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RE: Condensers

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  • Tony & Elle Ackland
    Posting on behalf of PSagnelli ... ... I would like to try to sell 2 condensers. I feel they would be perfect for home distillation if someone was building a
    Message 1 of 3 , Mar 28, 2000
      Posting on behalf of PSagnelli ...

      > From: PSagnelli@...[SMTP:PSAGNELLI@...]

      I would like to try to sell 2 condensers. I feel they would be perfect for
      home distillation if
      someone was building a still. They are all copper, tube in shell
      construction and pure Tin coated on the steam side. Made by the Barnstead
      Co. New never used. About 24" long and 3" dia. and can condense 10 GPH .
      My phone is 203-846-4720
    • tnoftsger@hotmail.com
      Hi all, I am considering switching to a condenser much as described in new book, Making pure corn whiskey - a professional guide for amateur and micro
      Message 2 of 3 , Aug 2, 2001
        Hi all,
        I am considering switching to a condenser much as described in new
        book, "Making pure corn whiskey - a professional guide for
        amateur and micro distillers" that was discussed on this board a
        couple of weeks ago. I though i would try to determined the surface
        area needed in m^2 in my coiled 3/8" tubing. I have come up with 3
        meters of tubing with a flow rate of 400ml/min will give a heat
        transfer rate of 11,139.45 watts /m^2 of surface. Does this sound
        right? Anybody familiar with these calculations?, Thermodynamics is
        not my strong point.
        I am going through this trouble in an attempt to model each component
        of my still in an Excel Spreadsheet. It should also help give the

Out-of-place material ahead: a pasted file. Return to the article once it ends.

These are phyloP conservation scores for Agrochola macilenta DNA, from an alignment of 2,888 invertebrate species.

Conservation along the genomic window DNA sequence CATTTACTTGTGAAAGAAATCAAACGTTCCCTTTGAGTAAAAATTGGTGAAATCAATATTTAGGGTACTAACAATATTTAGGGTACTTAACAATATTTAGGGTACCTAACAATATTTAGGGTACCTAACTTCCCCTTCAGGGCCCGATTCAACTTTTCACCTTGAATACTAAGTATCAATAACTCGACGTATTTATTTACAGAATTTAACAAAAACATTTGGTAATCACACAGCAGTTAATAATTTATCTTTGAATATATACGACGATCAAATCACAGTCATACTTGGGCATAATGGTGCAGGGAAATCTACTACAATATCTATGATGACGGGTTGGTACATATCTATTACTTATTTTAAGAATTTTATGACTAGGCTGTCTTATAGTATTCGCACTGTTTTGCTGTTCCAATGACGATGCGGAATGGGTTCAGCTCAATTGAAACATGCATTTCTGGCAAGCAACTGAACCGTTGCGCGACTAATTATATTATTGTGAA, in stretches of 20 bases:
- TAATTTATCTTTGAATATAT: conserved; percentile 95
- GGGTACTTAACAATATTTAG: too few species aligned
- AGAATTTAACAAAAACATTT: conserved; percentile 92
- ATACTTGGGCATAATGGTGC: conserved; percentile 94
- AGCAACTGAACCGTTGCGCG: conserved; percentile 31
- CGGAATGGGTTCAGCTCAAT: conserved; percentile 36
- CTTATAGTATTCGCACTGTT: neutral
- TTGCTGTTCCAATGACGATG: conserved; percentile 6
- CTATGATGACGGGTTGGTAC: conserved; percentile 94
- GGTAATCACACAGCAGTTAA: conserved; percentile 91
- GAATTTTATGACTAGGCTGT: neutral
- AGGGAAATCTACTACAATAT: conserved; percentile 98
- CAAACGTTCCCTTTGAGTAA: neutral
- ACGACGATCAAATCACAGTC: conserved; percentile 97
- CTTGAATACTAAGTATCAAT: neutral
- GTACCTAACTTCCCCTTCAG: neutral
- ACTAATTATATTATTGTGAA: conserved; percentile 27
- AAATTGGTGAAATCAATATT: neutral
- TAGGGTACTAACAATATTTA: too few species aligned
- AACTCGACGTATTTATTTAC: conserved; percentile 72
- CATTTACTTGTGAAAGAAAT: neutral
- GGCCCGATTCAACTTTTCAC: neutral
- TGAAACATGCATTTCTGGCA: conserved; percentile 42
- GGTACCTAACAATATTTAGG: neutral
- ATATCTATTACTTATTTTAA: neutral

user some fairly close flow rates and expected performances. Thanks


        Tom
      • Tony & Elle Ackland
        Tom, Thermodynamics .... I ve got a wee calculator at http://www.geocities.com/kiwi_distiller/cond_calc.htm to help with sizing condensors ... but here s the
        Message 3 of 3 , Aug 2, 2001
          Tom,

          Thermodynamics .... I've got a wee calculator at
          http://www.geocities.com/kiwi_distiller/cond_calc.htm to help with sizing
          condensors ... but here's the theory behind it ...

          Q = UA dt

          where

          Q = heat transfered (W)
          U = overall heat transfer coefficent
          A = surface area
          dT = temperature difference

          Q is the amount of heat to be removed. Provided you've got no other heat
          sinks in the system (eg losses to atmosphere via the walls of the column or
          pot), then this should be pretty close to the amount of heat you are
          putting into the system via the element.

          now... first problem (of which I'm a little unsure).. dT sometimes this is
          taken as the difference between the saturation temperature of the vapour
          (eg its dew point) and the wall temperature of the cold condensor (eg dT =
          Th - Tw). Other times, when you have the cooling liquid heating up (as it
          does), and the condensing vapour cooling down, you'd use the "log mean
          temperature difference", eg
          dT = (dT2 - dT1) / ln (dT2/dT1) , where dT2 is the temperature change in
          liquid 2, and dT1 is the temperature change in liquid 1. (its for this
          reason why you run the cold water in from the bottom of the condensor, so
          that it will have the most effect). In my calculator page I've used the
          "log mean temperature difference" - but am open to suggestions.